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HMRC internal manual

Appeals reviews and tribunals guidance

First-tier and Upper Tribunals: preparing for tribunal: categories of tribunal case


When the tribunal receives a notice of appeal or application it will allocate the case to one of the following categories (para 23(2) SI 273/2009)

  • Default Paper
  • Basic
  • Standard
  • Complex

Cases are allocated to categories in line with the tribunal Practice Direction specifying the types of case to be included in each category. But the tribunal may, at any time, decide to allocate the case to a different category. And HMRC or the customer can apply to the tribunal for the case to be allocated to a different category, if appropriate.

Default Paper cases are decided on the basis of paper submissions alone, see ARTG8360, although either the customer or HMRC may decide they want to ask for the case to be decided at a hearing with the parties present. The tribunal may also, on its own initiative, direct that a hearing takes place.

Basic, Standard and Complex cases are normally decided at a hearing. But either HMRC or the customer may ask for the case to be considered on the basis of the papers alone. If HMRC receives notice that a customer has asked for a case to be considered on the basis of the papers alone we should consider the application on its merits, and send our agreement or objections to the Tribunals Service as appropriate. The tribunal has the ultimate discretion over this.

The types of case normally within each category are set out below

Default Paper

  • appeals against

    • SA and CTSA fixed filing penalties
    • Employer end of year late return penalties
    • Construction industry late return penalties
    • Class 2 NIC late notification penalties
    • Income tax surcharges
  • applications for

    • penalties for failure to make a return (S93(3) TMA 1970)


The following are basic types of appeal or application provided the case does not fall within the Default Paper category.

The list below is how the tribunal will allocate cases, as set out in a published Practice Direction. But the tribunal may make any directions it thinks are appropriate to fairly dispose of a case.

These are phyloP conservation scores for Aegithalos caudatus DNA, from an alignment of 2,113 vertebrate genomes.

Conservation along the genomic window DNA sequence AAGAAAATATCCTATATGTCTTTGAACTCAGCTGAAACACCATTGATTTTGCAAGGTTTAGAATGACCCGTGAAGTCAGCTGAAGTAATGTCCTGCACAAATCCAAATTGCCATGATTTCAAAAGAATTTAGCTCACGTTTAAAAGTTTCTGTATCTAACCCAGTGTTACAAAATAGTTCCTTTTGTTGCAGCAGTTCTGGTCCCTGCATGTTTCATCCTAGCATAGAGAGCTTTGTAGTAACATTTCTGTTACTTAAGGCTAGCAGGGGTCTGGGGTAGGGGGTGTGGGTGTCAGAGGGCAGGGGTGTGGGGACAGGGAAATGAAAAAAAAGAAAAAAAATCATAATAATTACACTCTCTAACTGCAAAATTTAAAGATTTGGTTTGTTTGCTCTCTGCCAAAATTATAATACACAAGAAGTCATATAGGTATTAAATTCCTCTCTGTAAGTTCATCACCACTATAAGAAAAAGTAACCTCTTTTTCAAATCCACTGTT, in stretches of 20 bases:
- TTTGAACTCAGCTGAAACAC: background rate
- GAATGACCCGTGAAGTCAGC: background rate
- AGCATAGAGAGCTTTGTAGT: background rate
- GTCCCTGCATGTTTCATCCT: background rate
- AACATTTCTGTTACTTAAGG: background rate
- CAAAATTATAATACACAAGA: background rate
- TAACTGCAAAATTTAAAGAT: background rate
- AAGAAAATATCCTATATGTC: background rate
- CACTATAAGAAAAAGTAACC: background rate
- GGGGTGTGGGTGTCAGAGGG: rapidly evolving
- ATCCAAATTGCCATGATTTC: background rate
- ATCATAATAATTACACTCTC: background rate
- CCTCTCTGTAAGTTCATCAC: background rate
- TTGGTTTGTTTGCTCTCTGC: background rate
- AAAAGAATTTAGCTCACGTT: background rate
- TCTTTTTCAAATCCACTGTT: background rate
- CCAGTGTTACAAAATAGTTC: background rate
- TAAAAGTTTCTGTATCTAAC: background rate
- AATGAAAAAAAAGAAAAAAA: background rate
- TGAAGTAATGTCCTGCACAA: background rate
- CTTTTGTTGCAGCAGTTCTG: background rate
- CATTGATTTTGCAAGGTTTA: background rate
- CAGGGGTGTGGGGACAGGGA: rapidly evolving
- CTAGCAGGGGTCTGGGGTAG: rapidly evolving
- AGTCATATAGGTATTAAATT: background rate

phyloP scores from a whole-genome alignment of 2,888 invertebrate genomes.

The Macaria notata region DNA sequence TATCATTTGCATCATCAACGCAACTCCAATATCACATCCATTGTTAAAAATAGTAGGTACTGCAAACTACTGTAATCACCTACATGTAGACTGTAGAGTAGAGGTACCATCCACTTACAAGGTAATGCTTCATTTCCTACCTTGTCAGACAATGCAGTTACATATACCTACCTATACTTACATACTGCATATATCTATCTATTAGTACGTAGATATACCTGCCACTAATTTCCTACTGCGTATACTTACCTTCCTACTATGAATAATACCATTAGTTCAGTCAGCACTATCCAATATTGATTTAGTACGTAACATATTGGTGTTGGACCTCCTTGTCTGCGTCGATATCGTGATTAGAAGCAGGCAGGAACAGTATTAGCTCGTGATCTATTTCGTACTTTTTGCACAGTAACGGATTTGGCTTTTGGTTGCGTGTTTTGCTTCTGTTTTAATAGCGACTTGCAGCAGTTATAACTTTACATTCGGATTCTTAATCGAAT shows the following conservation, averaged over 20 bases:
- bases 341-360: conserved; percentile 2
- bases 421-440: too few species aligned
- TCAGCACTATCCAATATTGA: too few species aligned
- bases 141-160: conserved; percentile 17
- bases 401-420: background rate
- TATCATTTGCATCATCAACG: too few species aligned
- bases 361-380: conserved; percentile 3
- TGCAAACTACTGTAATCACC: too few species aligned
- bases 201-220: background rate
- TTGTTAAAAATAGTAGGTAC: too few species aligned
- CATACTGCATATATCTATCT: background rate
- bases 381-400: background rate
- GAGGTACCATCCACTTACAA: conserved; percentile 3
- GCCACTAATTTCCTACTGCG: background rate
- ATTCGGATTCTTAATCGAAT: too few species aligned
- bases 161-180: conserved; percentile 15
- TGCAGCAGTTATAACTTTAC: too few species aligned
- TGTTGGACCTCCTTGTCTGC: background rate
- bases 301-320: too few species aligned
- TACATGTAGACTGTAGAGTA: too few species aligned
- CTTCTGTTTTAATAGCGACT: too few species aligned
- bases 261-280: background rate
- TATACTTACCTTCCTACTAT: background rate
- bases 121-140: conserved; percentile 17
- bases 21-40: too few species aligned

For example, the Tribunal Service have indicated that some complex cases such as construction industry scheme gross status appeals may require more intensive procedures than provided for in the basic category.

  • appeals against

    • penalties for late filing and late payment, including daily penalties ;
    • penalties for incorrect returns (para 15 Sch 24 FA 2007), except appeals against penalties for deliberate action whether concealed or not, cases where an appeal is also brought against the assessment of the tax to which the return relates, and indirect tax cases.
    • penalties in indirect taxes where the customer appealing on the basis of reasonable excuse ;
    • decisions on construction industry scheme gross payment status (regulation 25(5) of the Income Tax (Construction Industry Scheme) Regulations 2005, and
    • information notices.
  • applications for

    • permission to make a late appeal
    • postponement of the payment of tax pending resolution of an appeal (including applications under s 55(3)(b) TMA 1970), and
    • a direction that HMRC close an enquiry (e.g. applications under s 28A(4) and para 7(5) Sch 1A TMA 1970 and para 33 Sch 18 FA 1998).


Cases not categorised as Default Paper, Basic or Complex by the tribunal.



  • that require lengthy or complex evidence or a lengthy hearing
  • involving a complex or important principle or issue
  • involving a large financial sum.